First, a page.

There will be butts in seats when the Raptors start their schedule in Tampa, Florida later this week. The team announced today that they will allow a limited number of fans at their home games — starting with this Friday’s preseason game against the Heat — as they relocate to their new home in Amalie Arena.
Raptors just announced they will allow a limited number of fans to their games in Tampa, starting with exhibition game.— Ryan Wolstat (@WolstatSun) December 15, 2020
The exact details lay out that 3,800 fans can be in attendance for regular season games, which amounts to roughly 15 percent of the arena’s 20,500 seat capacity. There will be no floor seats sold, or any seats within 30 feet of the court, a measure that the team obviously hopes will give peace of mind to players and coaches.
Additional health and safety measures include that fans two years of age or older are required to wear a mask; physical distancing in the stands and while navigating the venue is required; there’ll be a health survey screening for all guests as they enter; and cashless payments are needed for food and beverage services.
That’s the PR stuff.
Now, for the gross reality. Anyone who’s read the news over the last nine months knows that any indoor venue — whether it’s a restaurant, a school, or an arena — can be a breeding ground for COVID-19, even with social distancing in place. Our understanding of this has only been further enforced as the pandemic wears on.
A widely shared article from El País opened many people’s eyes to the aerosol spread of the virus: even with the use of masks, in a venue without proper ventilation there is a high risk of spread with prolonged exposure. The six-foot (or two metre) rule of thumb has itself been called out for undeserved uniformity. Any prolonged exposure indoors can result in spread. End of point.
We’ve also seen that Florida has been lackadaisical, to put it generously, in their efforts to control the spread. The state just passed 20,000 deaths due to the virus, has had over 1.1 million cases to date, and has yet to implement a mask mandate, has done nothing to abate assembly in indoor spaces, and has a governor in Ron DeSantis who has no interest in following the science.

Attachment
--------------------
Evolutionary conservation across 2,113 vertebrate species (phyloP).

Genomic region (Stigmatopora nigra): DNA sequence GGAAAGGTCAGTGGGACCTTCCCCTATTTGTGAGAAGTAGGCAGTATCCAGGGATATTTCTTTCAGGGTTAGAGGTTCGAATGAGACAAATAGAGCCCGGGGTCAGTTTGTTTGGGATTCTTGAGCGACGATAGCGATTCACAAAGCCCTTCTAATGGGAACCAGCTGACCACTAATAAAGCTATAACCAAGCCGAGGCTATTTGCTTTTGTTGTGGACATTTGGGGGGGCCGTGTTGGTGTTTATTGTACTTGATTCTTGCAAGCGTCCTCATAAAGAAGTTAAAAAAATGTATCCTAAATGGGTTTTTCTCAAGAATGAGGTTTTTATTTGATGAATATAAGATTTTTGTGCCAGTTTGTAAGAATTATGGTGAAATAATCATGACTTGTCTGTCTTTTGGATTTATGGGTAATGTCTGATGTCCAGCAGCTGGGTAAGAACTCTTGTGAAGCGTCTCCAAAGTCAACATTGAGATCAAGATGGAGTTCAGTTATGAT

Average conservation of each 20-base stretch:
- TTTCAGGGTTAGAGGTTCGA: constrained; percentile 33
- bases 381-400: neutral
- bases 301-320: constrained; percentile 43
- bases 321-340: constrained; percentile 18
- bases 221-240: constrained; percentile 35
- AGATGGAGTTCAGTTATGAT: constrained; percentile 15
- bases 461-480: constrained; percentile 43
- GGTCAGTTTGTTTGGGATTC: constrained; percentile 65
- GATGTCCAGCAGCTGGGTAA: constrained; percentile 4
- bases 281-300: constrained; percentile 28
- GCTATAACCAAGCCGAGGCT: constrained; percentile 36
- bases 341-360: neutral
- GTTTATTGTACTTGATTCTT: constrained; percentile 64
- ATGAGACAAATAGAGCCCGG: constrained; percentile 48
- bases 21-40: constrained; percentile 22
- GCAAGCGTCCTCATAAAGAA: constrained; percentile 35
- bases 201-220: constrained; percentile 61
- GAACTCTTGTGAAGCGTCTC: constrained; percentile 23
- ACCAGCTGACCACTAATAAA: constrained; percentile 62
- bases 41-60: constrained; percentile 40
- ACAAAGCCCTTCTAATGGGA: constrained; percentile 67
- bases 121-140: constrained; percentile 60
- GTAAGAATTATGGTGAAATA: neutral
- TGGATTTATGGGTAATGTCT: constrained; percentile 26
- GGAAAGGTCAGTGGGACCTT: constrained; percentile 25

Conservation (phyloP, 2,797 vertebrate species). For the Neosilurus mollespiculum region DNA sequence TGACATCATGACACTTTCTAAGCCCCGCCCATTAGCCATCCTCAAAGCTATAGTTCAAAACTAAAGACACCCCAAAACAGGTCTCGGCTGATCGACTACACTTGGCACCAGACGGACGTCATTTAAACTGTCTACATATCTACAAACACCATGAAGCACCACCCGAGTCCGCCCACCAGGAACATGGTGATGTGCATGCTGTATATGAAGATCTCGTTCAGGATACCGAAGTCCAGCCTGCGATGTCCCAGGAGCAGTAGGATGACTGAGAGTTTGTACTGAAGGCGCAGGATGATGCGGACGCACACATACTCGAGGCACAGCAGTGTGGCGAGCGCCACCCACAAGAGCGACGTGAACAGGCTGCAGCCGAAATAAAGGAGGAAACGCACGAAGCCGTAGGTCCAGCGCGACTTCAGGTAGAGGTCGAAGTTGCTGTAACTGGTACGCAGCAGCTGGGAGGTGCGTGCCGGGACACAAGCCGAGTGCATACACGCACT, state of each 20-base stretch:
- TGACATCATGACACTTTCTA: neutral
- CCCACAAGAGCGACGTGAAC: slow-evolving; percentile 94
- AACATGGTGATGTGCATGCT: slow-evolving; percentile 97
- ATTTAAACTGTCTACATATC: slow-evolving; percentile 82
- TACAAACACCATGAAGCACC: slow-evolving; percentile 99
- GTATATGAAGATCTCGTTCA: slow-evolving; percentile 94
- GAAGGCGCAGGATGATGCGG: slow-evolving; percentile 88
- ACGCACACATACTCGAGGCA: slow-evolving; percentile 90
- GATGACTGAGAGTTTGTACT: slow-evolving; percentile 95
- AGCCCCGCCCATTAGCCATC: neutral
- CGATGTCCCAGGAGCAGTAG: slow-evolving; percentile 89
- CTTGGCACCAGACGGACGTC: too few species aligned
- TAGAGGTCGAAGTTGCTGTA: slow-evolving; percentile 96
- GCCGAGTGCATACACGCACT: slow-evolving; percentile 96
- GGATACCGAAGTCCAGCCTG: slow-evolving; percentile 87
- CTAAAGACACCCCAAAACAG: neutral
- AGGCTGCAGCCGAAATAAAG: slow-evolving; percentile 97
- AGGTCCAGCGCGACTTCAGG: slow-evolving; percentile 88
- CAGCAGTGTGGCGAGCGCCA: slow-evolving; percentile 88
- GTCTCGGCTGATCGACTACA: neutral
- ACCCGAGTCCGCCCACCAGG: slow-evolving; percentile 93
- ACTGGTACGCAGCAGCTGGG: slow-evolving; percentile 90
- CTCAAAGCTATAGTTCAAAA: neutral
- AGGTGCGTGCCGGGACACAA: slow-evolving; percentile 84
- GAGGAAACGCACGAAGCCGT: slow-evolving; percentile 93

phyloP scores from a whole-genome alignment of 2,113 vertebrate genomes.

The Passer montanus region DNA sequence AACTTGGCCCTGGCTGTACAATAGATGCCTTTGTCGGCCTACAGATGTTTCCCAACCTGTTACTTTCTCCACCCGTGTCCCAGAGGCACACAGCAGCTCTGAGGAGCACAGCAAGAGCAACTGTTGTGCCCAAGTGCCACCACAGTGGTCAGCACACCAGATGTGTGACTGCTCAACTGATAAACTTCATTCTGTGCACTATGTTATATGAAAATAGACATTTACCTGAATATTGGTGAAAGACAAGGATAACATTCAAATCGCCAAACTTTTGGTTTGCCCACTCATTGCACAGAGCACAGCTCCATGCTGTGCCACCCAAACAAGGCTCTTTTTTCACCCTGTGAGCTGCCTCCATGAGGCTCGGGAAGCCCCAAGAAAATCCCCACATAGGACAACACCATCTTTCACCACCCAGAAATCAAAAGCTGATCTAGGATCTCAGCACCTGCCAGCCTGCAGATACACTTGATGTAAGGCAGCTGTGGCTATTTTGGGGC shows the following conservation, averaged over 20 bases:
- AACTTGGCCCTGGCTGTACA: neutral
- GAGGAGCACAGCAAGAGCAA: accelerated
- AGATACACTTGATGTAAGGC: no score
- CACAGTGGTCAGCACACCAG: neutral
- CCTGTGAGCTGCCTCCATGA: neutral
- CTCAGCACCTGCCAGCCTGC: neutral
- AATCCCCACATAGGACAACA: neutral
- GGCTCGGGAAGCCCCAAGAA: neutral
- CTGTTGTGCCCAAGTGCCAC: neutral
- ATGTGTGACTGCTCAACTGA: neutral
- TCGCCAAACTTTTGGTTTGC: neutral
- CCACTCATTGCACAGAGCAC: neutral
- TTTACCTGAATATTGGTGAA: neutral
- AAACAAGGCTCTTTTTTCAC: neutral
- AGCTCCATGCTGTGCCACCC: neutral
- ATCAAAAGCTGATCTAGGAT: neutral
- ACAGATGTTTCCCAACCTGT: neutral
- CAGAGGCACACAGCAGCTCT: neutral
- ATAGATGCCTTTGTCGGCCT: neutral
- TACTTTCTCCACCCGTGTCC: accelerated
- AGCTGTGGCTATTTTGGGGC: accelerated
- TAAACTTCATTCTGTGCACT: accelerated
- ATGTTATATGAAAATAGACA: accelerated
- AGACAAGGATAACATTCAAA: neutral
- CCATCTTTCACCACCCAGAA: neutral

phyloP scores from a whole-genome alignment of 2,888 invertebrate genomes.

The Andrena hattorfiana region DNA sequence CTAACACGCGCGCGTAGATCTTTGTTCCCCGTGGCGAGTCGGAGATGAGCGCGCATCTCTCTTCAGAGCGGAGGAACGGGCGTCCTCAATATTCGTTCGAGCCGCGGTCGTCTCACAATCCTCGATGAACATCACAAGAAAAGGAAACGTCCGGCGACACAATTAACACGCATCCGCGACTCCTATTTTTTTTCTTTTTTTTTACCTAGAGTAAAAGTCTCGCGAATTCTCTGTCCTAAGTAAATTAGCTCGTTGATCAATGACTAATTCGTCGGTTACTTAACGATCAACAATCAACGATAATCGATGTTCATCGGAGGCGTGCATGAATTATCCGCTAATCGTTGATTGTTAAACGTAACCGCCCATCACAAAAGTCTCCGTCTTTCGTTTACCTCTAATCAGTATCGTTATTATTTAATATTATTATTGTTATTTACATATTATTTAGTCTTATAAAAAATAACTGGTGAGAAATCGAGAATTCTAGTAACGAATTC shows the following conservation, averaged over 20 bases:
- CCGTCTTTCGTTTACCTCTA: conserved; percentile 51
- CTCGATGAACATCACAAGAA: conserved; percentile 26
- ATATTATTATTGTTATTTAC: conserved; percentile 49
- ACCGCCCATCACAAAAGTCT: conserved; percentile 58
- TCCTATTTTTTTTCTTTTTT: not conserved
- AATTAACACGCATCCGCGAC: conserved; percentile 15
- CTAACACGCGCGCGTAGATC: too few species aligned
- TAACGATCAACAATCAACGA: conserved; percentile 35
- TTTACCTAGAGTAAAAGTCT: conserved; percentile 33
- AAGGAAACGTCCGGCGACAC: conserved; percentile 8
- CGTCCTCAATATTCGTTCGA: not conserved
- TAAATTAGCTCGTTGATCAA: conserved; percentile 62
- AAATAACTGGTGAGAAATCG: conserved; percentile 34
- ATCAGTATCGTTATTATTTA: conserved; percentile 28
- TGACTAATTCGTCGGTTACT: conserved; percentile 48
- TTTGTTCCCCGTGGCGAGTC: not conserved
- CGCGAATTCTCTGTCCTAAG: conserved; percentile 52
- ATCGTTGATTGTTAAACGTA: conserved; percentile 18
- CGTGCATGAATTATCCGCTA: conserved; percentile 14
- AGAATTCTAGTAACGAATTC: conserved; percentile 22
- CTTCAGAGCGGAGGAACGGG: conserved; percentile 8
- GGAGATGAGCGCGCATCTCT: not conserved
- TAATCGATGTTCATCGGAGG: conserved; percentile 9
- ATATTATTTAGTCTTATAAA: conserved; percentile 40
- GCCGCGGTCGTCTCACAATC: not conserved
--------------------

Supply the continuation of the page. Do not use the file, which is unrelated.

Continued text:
“I’m opposed to mandates period. I don’t think they work,” DeSantis said earlier this month. “People in Florida wear [masks] when they go out. They don’t have to be strung up by a bayonet to do it.”
Obviously a motivating factor in the Raptors’ decision here is they can take advantage of Florida’s state laws to make a few bucks off ticket sales in 2020-21. That doesn’t make it a morally sound decision, though. We’ve seen the fans at Tampa Bay Buccaneers games, or at college football games, or anywhere where attendance is allowed in the Southeast United States — proper mask use is uneven (it goes over your nose, guys), enforcement of health and safety is lacklustre, and the virus continues to spread mostly unabated. And that’s just for outdoor sports.
This, along with the decision not to handle the Terence Davis situation with a more proactive approach, makes two questionable decisions from the Raptors organization in as many months. While it’ll add some atmosphere to have fans in attendance, there’s no question that it’s an unethical decision and one where money is being ahead of public safety.
We would hope for better from this team.